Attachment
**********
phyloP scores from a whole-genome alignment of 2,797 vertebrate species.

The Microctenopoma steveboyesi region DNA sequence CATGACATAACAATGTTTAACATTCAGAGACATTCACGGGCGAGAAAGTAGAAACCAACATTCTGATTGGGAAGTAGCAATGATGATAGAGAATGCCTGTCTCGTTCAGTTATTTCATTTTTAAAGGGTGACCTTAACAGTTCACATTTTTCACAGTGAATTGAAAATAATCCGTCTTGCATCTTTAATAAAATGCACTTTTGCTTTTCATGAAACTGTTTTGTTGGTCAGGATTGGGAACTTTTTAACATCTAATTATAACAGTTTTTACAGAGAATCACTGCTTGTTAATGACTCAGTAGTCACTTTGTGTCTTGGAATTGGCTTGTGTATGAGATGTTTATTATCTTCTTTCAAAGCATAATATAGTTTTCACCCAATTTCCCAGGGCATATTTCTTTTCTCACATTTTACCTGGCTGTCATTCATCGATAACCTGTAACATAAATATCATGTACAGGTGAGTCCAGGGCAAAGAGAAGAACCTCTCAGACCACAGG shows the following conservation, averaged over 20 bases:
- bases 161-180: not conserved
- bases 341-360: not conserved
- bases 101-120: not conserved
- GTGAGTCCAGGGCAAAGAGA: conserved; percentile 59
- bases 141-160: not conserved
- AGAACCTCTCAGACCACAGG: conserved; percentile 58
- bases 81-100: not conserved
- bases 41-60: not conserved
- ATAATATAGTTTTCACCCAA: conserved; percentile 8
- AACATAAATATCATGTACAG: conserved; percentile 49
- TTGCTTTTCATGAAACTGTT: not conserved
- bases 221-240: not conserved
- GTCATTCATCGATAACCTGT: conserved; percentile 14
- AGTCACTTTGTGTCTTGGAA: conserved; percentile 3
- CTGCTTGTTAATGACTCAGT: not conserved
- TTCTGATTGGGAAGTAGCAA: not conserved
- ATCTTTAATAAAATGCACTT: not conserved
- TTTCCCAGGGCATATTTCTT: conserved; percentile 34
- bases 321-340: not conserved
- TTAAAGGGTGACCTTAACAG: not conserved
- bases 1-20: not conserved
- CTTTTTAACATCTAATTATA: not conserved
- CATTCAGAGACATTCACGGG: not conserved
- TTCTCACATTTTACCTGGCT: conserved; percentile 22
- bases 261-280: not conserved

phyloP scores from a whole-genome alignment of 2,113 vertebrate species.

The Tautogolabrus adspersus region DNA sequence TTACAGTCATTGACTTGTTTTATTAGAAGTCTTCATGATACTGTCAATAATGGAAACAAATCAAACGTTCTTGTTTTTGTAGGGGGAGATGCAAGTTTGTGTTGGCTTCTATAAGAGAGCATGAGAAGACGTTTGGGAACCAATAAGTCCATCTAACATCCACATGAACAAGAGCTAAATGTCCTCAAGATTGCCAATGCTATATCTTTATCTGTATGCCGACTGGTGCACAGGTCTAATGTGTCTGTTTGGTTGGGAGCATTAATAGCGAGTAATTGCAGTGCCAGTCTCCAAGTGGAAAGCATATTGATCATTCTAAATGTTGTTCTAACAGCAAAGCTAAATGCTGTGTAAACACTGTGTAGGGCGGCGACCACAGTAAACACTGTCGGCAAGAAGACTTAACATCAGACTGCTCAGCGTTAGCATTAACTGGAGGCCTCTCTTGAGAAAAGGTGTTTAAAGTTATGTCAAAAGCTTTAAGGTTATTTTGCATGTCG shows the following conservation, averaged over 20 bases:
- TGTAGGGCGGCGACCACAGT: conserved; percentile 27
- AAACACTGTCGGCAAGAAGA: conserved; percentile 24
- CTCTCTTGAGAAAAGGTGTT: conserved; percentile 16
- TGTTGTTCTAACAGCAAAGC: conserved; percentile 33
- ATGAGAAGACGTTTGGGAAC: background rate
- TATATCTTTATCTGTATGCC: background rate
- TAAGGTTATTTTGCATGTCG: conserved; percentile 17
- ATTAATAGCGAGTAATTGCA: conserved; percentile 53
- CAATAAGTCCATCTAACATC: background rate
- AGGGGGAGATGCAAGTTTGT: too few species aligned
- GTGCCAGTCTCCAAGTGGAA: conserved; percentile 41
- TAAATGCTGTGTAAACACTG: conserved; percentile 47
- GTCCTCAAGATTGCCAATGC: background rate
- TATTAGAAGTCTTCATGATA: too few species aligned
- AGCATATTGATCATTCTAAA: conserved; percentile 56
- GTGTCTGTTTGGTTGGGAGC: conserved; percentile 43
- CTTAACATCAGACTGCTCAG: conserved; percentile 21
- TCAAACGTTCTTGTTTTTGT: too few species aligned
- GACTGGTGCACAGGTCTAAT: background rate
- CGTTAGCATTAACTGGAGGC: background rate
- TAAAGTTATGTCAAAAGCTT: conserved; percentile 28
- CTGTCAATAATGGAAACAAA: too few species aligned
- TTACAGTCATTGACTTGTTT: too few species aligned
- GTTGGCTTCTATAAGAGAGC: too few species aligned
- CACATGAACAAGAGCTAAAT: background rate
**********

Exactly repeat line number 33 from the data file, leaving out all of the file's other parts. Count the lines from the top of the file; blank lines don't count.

- TGTTGTTCTAACAGCAAAGC: conserved; percentile 33